Jump to content
HybridZ

240z alternator and battery wiring


Recommended Posts

Have a 73 240z. Trying to figure out the alternator to battery wiring. I see wire from alternator body goes into the harness, then there is a plug that goes to the voltage regulator. That wire then runs is then tied into the loom of the main harness.

Where is the wire that goes to the battery to charge it? Instead all i see is wire that comes out the harness for my starter, and postive cable from battery to starter along with my ground. Anyone have a picture of stock alternator to battery setup?

Link to post
Share on other sites

The alternator output goes through the large (10g) white/red wire. This wire goes into the cabin to the fuse box, ammeter, and ignition switch. From the ammeter a 10g white wire goes to the starter motor, connecting to the main battery cable through the fusible link. The battery is charged thought the white wire.

Link to post
Share on other sites

IMAG0022.jpgThanks for everyone help. Beermanpete, seems my car is setup the way you stated. I guess the wire i taught was for the starter is actually the fusible link, i have attached a picture, is this the wire? It had no connector on it before was just wrapped around the starter which i guess is why it was not charging the battery, the connection was probably lose. If this indeed is the wire going to hook it back up and test voltage to battery.

I am just use to cars always having a wire from a fuse going straight to the battery terminal.

Link to post
Share on other sites

Download the FSM from xenons30 and study the wiring diagram. Most likely the crimp on that aftermarket connector is bad and the connections are corroded. I recommend replacing it with an appropriately sized Maxifuse. You might also consider replacing the ammeter with a voltmeter. The key part of any of these electrical mods/repairs is quality and clean crimp connections. Finding corrosion free wire to splice into on a 40 year old car can be challenging.

Link to post
Share on other sites

IMAG0022.jpgThanks for everyone help. Beermanpete, seems my car is setup the way you stated. I guess the wire i taught was for the starter is actually the fusible link, i have attached a picture, is this the wire? It had no connector on it before was just wrapped around the starter which i guess is why it was not charging the battery, the connection was probably lose. If this indeed is the wire going to hook it back up and test voltage to battery.

I am just use to cars always having a wire from a fuse going straight to the battery terminal.

 

That wire has the correct connectors on it but is not fusible link wire. You need to replace it with a proper fusible link or the Maxifuse as suggested by Rossman. Fusible link wire is available at most auto part stores. Fusible link sizing is not based on amperage but by wire gauge. My understanding is to use a fusible link that is 2 wire gauge sizes smaller than the wire it protects. The white/red wire is 10 gauge, so use a 12 gauge fusible link wire. If you use the Maxifuse use a 60 amp fuse.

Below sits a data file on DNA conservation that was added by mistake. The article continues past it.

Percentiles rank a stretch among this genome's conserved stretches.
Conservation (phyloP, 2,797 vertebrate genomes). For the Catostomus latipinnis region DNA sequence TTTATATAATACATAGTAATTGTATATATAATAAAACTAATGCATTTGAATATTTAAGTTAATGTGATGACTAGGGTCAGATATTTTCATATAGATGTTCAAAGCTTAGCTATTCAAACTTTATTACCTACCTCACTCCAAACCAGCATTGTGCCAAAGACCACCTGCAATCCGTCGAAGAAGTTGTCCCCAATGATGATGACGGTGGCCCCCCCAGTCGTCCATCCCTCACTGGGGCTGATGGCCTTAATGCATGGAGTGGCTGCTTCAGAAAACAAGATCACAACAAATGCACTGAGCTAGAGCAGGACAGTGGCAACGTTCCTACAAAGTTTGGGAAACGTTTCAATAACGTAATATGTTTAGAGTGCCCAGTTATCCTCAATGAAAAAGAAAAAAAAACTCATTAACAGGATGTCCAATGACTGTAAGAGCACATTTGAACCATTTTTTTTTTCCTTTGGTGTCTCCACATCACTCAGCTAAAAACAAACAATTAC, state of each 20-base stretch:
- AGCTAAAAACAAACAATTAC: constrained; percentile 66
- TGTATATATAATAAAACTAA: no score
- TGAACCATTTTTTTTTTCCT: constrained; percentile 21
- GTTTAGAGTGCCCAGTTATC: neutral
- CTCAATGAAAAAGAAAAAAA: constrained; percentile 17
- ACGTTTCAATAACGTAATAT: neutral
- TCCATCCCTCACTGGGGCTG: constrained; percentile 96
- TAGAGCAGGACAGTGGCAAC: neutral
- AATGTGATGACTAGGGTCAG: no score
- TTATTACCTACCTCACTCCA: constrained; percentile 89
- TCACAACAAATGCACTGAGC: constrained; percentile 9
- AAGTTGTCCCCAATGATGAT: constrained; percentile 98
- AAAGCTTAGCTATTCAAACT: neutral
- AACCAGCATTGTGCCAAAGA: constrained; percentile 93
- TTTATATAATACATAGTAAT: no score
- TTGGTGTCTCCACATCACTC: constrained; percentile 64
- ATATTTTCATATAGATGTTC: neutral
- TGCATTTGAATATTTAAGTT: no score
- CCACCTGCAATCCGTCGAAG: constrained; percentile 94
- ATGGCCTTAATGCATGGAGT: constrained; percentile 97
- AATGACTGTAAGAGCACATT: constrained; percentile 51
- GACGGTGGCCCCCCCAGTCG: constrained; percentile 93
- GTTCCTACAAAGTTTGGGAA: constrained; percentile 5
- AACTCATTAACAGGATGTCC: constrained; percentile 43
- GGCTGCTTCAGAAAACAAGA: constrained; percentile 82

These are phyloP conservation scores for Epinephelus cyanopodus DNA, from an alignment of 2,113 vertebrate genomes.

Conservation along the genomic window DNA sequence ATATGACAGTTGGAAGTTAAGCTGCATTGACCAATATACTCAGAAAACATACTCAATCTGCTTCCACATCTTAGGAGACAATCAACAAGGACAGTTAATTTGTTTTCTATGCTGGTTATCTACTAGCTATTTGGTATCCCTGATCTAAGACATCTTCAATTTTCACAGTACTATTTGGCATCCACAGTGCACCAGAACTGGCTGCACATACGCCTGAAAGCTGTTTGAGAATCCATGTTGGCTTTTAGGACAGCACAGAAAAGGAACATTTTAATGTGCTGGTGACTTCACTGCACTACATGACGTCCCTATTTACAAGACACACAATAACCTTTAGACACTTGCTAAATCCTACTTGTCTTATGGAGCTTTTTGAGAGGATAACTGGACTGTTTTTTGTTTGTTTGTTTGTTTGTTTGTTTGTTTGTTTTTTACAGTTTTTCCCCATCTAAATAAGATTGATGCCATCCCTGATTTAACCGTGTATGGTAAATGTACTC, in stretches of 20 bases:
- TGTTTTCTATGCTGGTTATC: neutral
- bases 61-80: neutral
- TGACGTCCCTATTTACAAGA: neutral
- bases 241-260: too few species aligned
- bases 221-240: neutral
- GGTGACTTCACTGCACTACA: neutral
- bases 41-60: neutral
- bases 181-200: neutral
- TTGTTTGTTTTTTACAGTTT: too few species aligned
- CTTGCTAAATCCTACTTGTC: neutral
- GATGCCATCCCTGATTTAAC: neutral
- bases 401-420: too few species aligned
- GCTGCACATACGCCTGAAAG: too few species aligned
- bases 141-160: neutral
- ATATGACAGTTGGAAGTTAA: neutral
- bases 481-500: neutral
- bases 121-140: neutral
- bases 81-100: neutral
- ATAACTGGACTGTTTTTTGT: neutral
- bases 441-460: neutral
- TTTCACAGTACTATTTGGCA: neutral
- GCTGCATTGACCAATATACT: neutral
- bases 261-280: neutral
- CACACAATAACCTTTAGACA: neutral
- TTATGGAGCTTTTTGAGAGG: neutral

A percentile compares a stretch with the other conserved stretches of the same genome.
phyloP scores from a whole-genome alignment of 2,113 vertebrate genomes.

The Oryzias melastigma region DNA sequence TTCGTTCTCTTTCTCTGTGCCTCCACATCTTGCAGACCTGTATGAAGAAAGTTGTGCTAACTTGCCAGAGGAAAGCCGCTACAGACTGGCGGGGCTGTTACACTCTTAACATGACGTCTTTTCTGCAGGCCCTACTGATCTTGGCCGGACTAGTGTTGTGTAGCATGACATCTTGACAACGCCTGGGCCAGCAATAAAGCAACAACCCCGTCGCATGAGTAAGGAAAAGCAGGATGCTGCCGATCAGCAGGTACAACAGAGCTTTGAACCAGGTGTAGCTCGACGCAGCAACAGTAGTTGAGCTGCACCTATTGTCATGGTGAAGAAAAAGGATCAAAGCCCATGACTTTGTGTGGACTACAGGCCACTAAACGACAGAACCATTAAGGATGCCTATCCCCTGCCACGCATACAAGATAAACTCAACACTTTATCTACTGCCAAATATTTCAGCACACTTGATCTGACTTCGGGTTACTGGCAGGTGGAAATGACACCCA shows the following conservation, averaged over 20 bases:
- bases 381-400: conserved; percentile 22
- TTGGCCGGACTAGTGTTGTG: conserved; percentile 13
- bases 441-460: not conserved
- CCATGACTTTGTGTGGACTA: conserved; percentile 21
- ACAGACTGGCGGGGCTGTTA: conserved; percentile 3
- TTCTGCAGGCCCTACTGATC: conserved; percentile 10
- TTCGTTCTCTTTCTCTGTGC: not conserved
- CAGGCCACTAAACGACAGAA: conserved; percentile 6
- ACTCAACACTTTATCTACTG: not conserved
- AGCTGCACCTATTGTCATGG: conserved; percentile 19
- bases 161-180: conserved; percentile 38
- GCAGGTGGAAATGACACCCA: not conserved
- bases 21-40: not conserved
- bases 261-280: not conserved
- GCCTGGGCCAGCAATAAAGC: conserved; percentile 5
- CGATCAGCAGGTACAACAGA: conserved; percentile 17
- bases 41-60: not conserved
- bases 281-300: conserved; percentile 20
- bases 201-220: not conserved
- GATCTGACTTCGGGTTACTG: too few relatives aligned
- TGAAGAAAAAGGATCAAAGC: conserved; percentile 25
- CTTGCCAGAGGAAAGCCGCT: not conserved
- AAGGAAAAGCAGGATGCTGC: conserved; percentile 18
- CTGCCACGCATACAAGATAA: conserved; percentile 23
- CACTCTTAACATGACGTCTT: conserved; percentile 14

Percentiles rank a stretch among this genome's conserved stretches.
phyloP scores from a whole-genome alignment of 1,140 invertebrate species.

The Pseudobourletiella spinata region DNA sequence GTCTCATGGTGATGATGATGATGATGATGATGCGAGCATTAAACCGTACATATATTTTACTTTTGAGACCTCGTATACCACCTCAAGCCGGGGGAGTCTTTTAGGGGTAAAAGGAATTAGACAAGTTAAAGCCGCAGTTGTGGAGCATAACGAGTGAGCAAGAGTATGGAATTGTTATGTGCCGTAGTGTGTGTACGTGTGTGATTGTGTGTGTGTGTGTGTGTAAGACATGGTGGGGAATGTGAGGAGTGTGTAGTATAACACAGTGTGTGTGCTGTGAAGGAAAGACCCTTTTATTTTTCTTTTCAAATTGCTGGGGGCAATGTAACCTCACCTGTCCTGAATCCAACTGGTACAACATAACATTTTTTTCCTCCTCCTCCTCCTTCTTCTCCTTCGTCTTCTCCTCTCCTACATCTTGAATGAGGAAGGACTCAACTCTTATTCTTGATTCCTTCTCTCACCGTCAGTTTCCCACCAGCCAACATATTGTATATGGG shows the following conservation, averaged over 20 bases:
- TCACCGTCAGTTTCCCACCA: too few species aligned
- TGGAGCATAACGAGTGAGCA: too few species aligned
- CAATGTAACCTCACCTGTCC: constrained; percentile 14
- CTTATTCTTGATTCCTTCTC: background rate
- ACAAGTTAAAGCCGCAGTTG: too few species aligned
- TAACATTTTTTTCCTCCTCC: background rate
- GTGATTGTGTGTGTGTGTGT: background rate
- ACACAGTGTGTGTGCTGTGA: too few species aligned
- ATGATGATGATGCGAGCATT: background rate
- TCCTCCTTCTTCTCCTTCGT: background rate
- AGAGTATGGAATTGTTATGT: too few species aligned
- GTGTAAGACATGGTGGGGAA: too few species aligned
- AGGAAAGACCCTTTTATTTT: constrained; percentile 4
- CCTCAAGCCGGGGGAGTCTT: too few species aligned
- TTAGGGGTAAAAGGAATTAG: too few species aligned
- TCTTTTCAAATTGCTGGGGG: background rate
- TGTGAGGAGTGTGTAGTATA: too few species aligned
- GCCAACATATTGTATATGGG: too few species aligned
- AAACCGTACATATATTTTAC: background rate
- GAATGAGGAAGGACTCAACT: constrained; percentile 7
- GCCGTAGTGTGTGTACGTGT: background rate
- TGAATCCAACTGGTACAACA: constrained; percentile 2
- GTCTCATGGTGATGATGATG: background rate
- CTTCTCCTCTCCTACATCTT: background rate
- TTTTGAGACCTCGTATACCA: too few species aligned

Link to post
Share on other sites
  • 3 years later...

All.

 

I like having an ammeter in the car over a voltage gauge and am in the process of upgrading my 240z to use the '82 70A alternator with embedded regulator.

 

Everyone I talk to suggests it is impossible to do this but I am not sure I understand why.  There is nothing in the stock car that requires current over 30A (the rating of the ammeter), heck even a dead battery wont draw more than 30A.  

 

The reason to upgrade the alternator is to allow us the ability to supply additional devices such as new headlights and electric fans etc. Referring to the wiring diagram --> http://www.atlanticz.ca/zclub/techtips/wiringdiagrams/72_240z_wiring.pdf  My very simple solution to this is to add a wire from the alternator White/Red wire to a new fuse block to be mounted onto the firewall. This fuse block will have the ability to hold 4 fuses, and 4 relays to power both the electric fans and the new headlights.  Placing this fuse block here allows us to maintain the existing ammeter.

 

What am I doing wrong?

 

Thanks  Jim

Link to post
Share on other sites

What you want to do is possible and commonly done. The pitfall is the factory wiring is designed for the 40 amp alternator and can be overheated by the 70 amp alternator in a worst-case condition. For example, if you leave the headlights on too long while parked and need to jump start the car and then drive an hour to get home. The alternator will work hard charging the battery and won't care about the 40 amp wiring. It it want to charge at 60 amps, it will.

 

You should consider upgrading the critical wires along with the alternator upgrade.

Edited by beermanpete
Link to post
Share on other sites
  • 1 month later...

Okay... So it turns out that I purchased a 73 240z with a 60A gauge. Do you think the wiring will hold up or should I add another path to charge the battery and use a diode and fuse in line to ensure the am meter is accurate with a discharge and not accurate when charging.

 

Thanks for your inputs.

It should be fine. The extra 10 amps is not a huge increase. You should service all of the connections in the circuit for best reliability.

Link to post
Share on other sites

Join the conversation

You can post now and register later. If you have an account, sign in now to post with your account.

Guest
Reply to this topic...

×   Pasted as rich text.   Paste as plain text instead

  Only 75 emoji are allowed.

×   Your link has been automatically embedded.   Display as a link instead

×   Your previous content has been restored.   Clear editor

×   You cannot paste images directly. Upload or insert images from URL.

×
×
  • Create New...